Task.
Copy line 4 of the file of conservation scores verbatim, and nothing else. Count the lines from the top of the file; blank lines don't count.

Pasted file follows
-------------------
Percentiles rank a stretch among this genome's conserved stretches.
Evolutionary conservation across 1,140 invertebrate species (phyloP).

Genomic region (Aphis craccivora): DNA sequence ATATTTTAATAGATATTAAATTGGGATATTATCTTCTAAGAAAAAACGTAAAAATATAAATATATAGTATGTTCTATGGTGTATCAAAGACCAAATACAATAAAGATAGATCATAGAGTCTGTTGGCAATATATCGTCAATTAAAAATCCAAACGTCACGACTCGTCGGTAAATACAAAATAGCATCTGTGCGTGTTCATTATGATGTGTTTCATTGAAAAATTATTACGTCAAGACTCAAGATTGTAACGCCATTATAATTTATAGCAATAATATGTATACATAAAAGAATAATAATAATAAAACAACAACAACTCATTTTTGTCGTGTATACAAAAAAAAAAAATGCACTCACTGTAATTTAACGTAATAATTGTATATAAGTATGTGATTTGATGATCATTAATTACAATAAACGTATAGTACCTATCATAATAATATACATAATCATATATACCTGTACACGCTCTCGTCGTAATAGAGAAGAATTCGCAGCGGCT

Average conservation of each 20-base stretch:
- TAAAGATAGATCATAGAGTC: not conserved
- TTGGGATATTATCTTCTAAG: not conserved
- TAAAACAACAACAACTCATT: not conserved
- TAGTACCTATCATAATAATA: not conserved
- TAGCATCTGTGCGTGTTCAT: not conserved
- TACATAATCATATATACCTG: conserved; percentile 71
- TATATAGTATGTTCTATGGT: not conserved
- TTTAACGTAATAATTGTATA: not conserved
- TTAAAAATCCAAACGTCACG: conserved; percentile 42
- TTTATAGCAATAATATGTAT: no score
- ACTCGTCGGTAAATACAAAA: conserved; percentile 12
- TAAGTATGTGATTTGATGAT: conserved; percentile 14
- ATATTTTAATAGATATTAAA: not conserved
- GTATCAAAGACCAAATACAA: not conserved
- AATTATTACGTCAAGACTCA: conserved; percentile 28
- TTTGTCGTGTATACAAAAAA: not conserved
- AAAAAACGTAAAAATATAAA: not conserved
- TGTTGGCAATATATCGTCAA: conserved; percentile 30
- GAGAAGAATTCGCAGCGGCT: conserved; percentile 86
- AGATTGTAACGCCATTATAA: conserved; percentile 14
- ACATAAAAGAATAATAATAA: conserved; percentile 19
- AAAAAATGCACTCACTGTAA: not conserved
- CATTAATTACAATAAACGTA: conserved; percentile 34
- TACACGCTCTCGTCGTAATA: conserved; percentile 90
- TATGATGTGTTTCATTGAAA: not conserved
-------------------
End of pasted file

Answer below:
Average conservation of each 20-base stretch: